Only one in four of those students will graduate in six years.
Now, Indiana universities will receive $36,000 from the “Core to College” grant, funds intended to establish relationships between higher and K-12 education.
Students take remediation courses when they are not ready for college-level, credit-bearing coursework.
Stephanie Sample, communications director for the Indiana Department of Education, said part of the reason some students aren’t ready is because K-12 schools and post-secondary schools don’t have a shared definition of readiness.
“One of the main missions is to bring them to the table,” Sample said. “It’s to unite them in that definition.”
The participating Indiana colleges, including Indiana State University, IU-Purdue University Columbus and Purdue University Calumet, will cooperate with community colleges and local schools.
Once a shared definition has been achieved, new tests for readiness will be developed and implemented.
Alice Anderson, dean of the school of education at Purdue University Calumet, said a test designed by the Partnership for Assessment of Readiness for College and Careers might be a possible solution.
“If we can measure what we need to measure, the PARCC assessment will be able to determine if students are ready,” she said.
Sample said the assessment would track a student’s progress through K-12, something the Indiana Statewide Testing for Educational Progress assessment (ISTEP) doesn’t do.
Currently, Indiana public universities require freshmen students to take readiness assessments that are developed by their respective faculty.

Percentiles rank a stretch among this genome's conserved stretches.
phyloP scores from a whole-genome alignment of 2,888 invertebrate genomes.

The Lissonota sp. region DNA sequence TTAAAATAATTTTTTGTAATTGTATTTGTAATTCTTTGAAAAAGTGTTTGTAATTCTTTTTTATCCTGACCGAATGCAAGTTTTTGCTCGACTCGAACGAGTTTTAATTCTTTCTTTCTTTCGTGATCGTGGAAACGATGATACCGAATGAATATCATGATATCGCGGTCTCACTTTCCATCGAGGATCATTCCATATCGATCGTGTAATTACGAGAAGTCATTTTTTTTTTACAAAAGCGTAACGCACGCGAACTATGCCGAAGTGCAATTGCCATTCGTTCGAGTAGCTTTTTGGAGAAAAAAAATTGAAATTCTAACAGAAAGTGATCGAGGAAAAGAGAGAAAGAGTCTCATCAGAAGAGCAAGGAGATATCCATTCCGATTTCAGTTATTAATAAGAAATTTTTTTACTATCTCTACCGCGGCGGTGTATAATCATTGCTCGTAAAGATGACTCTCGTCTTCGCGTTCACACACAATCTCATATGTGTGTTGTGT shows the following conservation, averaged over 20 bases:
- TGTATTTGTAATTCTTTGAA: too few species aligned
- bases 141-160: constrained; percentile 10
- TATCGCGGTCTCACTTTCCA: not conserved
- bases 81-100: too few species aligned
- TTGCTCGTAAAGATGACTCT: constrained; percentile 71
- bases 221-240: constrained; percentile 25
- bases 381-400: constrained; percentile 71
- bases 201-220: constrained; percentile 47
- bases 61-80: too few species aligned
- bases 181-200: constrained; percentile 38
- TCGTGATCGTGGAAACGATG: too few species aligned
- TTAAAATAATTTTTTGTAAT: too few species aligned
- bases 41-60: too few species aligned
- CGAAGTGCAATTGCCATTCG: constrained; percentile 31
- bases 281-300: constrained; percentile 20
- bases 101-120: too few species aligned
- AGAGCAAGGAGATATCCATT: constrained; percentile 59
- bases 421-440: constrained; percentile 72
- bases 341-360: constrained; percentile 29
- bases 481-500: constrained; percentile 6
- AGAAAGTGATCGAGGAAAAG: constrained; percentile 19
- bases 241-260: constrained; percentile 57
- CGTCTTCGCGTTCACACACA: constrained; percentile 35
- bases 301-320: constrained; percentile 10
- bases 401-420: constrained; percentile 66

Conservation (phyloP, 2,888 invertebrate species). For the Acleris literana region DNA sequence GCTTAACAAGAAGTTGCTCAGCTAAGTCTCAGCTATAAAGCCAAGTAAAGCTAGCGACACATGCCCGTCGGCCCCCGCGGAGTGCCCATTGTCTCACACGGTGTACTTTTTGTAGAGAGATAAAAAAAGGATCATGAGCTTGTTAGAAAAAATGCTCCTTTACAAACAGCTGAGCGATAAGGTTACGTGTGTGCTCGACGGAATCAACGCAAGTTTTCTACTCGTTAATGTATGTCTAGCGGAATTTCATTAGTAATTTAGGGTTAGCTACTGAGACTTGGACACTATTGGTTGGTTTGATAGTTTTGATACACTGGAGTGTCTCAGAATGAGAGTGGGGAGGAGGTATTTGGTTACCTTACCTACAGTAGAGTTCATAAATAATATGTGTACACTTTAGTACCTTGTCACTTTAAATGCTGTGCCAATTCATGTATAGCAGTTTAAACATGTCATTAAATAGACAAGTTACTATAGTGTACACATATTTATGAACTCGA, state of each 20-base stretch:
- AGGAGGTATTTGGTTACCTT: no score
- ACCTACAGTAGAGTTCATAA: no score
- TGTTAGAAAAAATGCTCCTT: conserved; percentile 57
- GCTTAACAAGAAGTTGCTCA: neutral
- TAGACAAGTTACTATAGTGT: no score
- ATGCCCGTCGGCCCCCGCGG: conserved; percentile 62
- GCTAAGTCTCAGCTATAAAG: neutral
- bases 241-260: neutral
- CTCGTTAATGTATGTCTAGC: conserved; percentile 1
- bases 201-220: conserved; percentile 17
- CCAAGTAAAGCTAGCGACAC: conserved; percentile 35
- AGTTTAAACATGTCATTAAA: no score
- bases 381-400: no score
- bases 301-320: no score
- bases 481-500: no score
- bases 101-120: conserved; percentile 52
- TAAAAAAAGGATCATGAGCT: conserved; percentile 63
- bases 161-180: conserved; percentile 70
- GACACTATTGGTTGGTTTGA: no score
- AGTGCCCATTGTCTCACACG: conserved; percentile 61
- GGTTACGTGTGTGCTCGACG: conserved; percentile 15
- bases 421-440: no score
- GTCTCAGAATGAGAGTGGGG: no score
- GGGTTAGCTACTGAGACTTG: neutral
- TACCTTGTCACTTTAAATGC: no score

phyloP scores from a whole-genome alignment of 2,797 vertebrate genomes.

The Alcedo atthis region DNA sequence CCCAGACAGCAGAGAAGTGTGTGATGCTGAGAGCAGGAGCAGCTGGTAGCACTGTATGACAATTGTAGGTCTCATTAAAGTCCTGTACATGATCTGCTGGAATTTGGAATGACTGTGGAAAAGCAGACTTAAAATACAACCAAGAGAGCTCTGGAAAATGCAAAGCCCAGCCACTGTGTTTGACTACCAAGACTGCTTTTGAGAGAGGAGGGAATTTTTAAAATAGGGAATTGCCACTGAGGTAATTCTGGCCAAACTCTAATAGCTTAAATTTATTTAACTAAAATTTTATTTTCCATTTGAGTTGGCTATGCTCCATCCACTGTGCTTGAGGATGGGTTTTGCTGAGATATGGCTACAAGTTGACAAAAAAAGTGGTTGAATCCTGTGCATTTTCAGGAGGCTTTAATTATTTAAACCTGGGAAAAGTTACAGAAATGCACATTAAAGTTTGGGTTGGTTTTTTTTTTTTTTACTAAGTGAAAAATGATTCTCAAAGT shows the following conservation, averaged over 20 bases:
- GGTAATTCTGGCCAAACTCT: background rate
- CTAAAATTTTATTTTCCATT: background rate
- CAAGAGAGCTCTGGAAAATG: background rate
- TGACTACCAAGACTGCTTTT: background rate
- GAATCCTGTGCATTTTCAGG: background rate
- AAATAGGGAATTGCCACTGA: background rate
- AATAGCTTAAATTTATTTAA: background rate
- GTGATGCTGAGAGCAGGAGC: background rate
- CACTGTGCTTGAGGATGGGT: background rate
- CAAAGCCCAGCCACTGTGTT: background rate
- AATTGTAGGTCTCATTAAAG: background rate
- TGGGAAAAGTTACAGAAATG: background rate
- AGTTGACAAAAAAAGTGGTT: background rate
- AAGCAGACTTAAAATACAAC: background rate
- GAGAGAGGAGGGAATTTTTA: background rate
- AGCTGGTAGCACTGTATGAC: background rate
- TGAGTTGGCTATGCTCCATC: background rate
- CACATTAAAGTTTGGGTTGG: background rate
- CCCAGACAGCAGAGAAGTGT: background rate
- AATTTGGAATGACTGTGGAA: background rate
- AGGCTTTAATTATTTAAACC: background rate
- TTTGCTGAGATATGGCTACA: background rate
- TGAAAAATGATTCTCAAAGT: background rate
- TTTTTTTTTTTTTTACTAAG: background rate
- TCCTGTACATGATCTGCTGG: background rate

Anderson said a test like the PARCC assessment might be administered in high school.
She said that way students who are ready for college could avoid redundant testing, and those who are not ready could avoid remediation.
Sample said the DOE might have students take remediation coursework in high school before they graduate.
Public universities in Indiana like IU-Bloomington and Purdue University in West Lafayette don’t offer remediation.
Anderson said most students take those non-credit-bearing courses at community colleges like Ivy Tech Community College.
Remediation costs students, taxpayers and institutions about $35 million each year, according to a 2012 report by the Indiana Commission for Higher Education.
Sample said extra time is the enemy of completion.
Establishing relationships between K-12 and post-secondary schools is critical in aligning policies, Indiana Superintendent of Public Instruction Tony Bennett said in a press release.
“In Indiana, we are committed to forming more productive and coordinated K-12/higher education partnerships like these that support students’ success throughout their lives,” Bennett said.
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